Tuesday, September 29, 2009

Response to Chapter 5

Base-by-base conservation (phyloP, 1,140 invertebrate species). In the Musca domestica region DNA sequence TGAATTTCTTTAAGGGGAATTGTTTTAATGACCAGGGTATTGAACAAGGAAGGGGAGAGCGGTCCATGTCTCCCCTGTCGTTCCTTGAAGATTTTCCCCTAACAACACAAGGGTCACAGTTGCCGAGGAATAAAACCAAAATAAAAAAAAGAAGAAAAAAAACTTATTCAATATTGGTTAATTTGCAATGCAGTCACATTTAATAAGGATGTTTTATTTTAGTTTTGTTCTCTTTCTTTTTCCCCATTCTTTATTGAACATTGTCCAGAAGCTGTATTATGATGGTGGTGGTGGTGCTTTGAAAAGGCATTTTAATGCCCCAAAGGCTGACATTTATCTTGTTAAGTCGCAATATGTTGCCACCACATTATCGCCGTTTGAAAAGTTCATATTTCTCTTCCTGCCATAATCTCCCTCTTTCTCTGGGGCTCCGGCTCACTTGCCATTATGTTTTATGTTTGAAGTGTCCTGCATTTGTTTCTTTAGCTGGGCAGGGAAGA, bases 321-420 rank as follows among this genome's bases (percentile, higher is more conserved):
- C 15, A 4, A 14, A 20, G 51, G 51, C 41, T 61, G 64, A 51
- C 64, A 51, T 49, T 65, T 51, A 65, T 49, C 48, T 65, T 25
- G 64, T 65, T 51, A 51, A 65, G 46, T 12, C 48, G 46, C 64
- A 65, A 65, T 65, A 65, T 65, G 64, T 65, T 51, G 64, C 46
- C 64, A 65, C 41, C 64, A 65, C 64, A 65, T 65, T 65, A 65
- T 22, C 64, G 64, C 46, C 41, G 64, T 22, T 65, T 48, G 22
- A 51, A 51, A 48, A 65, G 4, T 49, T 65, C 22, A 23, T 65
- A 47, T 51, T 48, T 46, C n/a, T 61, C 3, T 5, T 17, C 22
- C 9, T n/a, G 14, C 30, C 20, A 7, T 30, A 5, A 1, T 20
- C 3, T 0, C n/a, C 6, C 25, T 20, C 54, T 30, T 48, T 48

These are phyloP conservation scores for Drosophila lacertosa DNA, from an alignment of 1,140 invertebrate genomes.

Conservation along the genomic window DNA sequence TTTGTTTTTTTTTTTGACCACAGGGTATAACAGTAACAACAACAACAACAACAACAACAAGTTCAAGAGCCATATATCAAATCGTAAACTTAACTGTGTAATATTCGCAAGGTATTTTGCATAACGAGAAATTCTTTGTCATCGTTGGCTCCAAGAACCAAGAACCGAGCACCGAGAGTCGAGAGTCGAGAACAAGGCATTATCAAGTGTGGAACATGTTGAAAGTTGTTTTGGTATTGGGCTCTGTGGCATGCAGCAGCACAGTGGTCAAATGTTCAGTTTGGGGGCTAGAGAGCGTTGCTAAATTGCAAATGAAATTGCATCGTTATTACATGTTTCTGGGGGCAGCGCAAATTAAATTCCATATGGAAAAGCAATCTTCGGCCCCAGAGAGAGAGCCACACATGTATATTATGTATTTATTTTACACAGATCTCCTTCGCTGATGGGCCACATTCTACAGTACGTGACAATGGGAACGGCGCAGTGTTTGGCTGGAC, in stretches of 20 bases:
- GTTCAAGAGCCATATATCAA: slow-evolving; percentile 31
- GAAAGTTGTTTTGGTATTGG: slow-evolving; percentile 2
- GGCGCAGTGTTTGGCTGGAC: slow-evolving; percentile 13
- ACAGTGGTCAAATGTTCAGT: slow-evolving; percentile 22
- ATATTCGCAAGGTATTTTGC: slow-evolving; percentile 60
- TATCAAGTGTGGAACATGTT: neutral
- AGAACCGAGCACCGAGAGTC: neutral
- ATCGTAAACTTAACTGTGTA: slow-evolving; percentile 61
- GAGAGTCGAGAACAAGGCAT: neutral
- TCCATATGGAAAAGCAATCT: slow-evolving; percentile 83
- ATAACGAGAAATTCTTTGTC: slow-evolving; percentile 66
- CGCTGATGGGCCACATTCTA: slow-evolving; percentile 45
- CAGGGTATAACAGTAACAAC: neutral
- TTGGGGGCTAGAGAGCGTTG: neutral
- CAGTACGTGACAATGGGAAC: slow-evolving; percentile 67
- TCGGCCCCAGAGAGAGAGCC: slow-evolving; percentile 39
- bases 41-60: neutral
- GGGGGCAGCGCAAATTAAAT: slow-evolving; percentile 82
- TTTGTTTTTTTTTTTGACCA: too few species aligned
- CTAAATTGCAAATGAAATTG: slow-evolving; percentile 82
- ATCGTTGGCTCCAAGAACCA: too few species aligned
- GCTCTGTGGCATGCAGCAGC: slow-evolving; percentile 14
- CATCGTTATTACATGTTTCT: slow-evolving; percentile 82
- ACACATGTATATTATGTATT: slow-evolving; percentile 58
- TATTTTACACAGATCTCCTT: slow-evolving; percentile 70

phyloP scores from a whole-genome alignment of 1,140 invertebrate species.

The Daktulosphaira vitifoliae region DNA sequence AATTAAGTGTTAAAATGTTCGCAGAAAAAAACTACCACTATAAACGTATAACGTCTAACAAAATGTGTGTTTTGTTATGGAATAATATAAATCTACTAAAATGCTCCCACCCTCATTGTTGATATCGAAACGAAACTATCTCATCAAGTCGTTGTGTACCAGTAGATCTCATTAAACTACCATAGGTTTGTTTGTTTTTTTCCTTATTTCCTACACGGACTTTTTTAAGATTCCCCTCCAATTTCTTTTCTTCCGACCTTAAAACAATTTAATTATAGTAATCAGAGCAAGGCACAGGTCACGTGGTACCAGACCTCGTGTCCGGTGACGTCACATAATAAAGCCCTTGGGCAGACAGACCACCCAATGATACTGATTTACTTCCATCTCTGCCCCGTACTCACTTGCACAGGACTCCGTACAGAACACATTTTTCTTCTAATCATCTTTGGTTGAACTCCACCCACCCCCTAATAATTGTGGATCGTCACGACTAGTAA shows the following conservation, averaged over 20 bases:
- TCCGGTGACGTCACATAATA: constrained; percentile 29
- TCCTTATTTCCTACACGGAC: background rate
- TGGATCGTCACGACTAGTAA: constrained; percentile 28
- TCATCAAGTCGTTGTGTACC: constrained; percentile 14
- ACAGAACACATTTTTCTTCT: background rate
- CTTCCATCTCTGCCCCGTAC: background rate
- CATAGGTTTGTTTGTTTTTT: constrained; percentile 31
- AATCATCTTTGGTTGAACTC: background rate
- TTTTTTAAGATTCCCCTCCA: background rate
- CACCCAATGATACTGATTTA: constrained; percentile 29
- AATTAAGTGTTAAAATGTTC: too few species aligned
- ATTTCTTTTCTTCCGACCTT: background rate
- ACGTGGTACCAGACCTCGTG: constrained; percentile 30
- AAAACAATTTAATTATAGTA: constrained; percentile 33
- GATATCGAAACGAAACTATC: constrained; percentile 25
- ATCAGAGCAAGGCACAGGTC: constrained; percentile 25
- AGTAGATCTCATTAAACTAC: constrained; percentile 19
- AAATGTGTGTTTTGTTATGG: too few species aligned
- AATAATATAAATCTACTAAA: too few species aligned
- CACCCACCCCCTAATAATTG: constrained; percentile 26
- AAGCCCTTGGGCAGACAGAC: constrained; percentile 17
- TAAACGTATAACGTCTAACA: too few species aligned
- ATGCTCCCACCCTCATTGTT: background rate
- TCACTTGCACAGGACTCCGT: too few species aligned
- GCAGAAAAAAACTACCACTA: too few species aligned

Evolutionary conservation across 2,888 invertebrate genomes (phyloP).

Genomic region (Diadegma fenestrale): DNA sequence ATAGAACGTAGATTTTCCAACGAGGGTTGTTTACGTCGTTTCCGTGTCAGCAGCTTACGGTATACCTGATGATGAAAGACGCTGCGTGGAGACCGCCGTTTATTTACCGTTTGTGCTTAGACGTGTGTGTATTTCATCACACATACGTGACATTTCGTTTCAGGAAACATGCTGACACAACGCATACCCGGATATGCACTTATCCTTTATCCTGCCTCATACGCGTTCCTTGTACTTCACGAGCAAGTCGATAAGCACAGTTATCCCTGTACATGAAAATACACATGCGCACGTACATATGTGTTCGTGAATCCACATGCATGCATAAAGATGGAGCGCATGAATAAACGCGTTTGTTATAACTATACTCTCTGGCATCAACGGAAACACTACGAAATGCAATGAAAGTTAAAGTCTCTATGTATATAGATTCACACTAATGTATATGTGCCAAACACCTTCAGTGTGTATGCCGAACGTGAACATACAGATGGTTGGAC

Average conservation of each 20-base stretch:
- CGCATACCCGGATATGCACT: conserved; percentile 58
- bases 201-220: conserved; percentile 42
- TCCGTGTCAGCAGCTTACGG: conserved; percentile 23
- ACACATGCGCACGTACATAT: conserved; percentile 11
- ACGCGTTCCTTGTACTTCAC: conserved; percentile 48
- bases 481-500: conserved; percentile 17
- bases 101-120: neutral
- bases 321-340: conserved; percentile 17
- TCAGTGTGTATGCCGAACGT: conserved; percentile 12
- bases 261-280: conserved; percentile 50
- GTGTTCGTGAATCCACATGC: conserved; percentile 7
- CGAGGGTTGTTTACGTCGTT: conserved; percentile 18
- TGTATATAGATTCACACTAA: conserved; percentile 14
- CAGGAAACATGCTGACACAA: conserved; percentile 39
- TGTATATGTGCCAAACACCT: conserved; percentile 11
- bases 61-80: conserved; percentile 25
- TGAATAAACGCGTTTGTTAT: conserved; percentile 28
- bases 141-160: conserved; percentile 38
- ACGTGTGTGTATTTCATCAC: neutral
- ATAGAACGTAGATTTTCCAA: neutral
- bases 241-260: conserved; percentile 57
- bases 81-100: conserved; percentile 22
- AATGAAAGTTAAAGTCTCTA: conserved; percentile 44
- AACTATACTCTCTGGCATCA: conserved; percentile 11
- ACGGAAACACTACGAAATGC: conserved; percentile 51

This chapter discussed all the errors that are made when using interfaces and how they usually happen. Norman describes these errors to be "slips" and puts them in many different categories. The main idea i got from this chapter is that as a designer you must presume that the person using your interface is going to make mistakes, therefore that must be taken into account. I can relate to some of the small errors Norman discussed. Just the other day i went to close a document i had made and was in a rush. I thought i had saved it and since i was in a hurry i exited it out and when something popped up asking if i would like to save my work i hit no without thinking. All of my work was erased even though the computer still tried to remind me to save it. I subconsciously was thinking of what else i had to do after that and did not acknowledge the pop up. Realizing how often errors can be made can better help a designer think of ways to prevent these errors. Although it is obvious that no matter what a design can not be slip-proof, there are steps that can be taken to make it easier to prevent errors.

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